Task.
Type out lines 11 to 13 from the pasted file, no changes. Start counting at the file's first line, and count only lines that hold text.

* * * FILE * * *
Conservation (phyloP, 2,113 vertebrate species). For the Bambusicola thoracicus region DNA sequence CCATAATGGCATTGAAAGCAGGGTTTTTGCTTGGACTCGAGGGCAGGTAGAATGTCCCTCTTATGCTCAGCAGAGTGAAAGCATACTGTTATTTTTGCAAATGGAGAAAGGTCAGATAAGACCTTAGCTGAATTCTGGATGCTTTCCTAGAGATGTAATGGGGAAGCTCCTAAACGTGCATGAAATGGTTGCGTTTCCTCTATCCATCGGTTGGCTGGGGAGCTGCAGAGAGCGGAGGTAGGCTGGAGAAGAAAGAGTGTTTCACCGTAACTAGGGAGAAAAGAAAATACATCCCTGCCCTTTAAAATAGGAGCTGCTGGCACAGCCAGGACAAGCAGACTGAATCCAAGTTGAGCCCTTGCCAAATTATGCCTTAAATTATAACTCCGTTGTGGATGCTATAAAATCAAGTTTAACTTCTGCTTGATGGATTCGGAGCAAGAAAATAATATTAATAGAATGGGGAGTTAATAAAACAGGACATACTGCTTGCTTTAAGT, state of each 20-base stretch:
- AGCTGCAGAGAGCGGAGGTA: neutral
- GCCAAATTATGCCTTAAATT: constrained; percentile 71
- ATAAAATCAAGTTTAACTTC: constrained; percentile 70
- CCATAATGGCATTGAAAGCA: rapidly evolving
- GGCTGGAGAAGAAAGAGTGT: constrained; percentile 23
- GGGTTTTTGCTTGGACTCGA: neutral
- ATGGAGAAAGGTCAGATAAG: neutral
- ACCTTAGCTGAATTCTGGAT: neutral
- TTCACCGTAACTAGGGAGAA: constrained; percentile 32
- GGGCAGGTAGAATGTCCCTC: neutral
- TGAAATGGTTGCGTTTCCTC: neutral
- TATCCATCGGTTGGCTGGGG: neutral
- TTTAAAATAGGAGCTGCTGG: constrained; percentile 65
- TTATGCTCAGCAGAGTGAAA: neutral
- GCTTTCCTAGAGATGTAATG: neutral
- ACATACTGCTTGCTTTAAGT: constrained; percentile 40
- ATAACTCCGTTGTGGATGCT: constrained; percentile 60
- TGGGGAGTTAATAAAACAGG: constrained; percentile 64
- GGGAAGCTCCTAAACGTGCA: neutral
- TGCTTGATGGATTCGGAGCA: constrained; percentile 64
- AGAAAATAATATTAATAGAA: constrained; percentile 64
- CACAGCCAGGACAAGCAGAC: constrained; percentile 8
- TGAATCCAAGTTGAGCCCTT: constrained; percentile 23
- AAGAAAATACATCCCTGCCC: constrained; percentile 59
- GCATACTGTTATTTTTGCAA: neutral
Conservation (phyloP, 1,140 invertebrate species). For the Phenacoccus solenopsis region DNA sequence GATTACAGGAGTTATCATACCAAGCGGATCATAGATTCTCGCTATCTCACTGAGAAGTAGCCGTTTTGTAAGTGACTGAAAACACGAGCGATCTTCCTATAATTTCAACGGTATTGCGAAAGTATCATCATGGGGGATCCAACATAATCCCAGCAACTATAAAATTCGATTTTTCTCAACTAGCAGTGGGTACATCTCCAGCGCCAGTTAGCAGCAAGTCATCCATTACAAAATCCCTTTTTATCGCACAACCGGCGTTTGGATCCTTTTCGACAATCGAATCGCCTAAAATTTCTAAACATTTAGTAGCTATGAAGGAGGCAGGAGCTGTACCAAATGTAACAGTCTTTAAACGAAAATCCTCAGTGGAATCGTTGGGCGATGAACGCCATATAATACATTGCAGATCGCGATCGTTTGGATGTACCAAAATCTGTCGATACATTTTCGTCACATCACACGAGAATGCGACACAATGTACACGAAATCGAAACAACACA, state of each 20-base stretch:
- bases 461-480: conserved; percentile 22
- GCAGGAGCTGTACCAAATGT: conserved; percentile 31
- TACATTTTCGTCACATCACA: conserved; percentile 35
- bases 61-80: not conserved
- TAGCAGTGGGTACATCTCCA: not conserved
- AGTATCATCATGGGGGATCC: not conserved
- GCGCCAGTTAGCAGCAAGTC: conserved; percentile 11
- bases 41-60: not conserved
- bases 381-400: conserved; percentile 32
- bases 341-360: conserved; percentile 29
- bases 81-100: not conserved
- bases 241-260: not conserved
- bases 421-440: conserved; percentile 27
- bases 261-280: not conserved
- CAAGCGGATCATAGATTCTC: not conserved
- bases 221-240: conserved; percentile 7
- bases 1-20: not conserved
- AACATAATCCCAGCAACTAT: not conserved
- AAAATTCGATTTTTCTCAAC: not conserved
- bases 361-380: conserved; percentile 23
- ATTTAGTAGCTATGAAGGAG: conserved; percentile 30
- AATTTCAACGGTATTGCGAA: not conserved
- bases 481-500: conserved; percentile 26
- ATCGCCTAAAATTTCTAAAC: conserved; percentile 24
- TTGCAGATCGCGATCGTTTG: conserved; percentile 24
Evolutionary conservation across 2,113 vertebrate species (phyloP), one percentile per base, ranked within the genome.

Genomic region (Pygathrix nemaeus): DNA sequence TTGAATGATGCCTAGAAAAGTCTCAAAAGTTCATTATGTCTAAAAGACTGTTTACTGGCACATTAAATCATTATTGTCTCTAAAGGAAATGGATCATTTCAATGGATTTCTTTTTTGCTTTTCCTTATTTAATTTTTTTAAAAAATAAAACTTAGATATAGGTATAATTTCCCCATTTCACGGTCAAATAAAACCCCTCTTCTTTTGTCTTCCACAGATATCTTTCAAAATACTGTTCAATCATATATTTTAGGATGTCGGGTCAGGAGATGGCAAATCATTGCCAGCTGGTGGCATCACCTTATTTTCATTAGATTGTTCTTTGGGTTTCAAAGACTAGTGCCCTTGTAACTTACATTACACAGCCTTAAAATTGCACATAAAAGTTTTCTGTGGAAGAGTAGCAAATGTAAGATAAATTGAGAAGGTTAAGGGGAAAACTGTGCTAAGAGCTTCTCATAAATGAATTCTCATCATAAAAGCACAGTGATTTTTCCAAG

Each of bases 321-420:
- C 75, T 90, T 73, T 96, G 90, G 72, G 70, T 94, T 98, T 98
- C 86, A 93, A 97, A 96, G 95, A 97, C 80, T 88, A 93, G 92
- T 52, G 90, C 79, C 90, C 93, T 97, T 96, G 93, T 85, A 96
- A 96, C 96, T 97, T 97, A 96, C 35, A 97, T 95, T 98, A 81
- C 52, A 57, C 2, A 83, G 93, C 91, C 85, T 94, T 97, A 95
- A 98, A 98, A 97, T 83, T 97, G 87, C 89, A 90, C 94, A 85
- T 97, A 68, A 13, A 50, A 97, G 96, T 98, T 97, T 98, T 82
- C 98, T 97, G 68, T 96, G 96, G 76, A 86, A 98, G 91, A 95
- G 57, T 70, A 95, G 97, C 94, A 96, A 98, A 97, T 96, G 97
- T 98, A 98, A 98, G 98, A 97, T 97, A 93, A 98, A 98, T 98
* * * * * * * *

- GGGCAGGTAGAATGTCCCTC: neutral
- TGAAATGGTTGCGTTTCCTC: neutral
- TATCCATCGGTTGGCTGGGG: neutral